Welcome to Governing Forced Labour and Modern Slavery in Labour and Supply Chains. (project objectives, timeline, funding, key researchers). We also hope that this site can provide students, researchers, and the general public with helpful information, resources, and tools that sharpen their understanding of the various governance mechanisms in place to regulate modern slavery and forced labour, both in Canada and abroad.
Before diving into the various resources provided, here is some helpful information to contextualize the issue of forced labour and modern slavery as it stands.
I. THE SCOPE OF THE PROBLEM
Modern slavery and forced labour have risen to prominence on the global governance agenda; in 2016, the UN announced Target 8.7 of its Sustainable Development goals, which is to eradicate modern slavery, forced labour and the worst forms of child labour by 2030. In 2017, the ILO estimated that 16 million men and women work in conditions of forced labour in the private economy. Researchers who study supply chains have investigated the role of forced labour in sustaining the functioning of globally integrated circuits of production.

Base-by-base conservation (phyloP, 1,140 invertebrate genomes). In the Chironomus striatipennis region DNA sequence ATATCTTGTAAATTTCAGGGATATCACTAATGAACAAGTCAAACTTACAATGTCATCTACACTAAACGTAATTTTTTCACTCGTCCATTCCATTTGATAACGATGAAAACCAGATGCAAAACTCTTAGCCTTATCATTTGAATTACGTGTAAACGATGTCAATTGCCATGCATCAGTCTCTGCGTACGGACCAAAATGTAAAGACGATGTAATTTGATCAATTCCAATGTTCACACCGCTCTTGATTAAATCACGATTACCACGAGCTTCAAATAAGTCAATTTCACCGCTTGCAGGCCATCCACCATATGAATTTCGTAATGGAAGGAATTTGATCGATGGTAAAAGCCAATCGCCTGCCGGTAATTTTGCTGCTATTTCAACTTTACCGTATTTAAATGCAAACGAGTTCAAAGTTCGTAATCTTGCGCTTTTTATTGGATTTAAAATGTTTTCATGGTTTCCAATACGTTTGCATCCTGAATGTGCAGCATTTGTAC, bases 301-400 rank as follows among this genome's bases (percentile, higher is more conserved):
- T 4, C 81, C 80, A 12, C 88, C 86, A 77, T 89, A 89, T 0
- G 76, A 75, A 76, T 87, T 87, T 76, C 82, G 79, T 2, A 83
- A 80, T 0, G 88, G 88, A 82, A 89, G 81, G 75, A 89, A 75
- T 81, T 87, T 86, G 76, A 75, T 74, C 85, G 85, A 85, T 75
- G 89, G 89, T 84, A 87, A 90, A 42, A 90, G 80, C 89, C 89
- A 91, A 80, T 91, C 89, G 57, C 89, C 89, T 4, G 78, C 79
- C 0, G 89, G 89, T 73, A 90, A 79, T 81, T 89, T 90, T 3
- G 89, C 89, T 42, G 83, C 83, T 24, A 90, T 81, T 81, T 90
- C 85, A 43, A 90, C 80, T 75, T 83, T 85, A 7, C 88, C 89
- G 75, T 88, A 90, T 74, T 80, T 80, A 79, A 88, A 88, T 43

II. WHY MODERN SLAVERY LAWS ARE NEEDED
(Because of the fragmentation of production across national borders, unequal power relations and global competition.)
(Relationship between human trafficking, forced labour and modern slavery. Ordinary language.)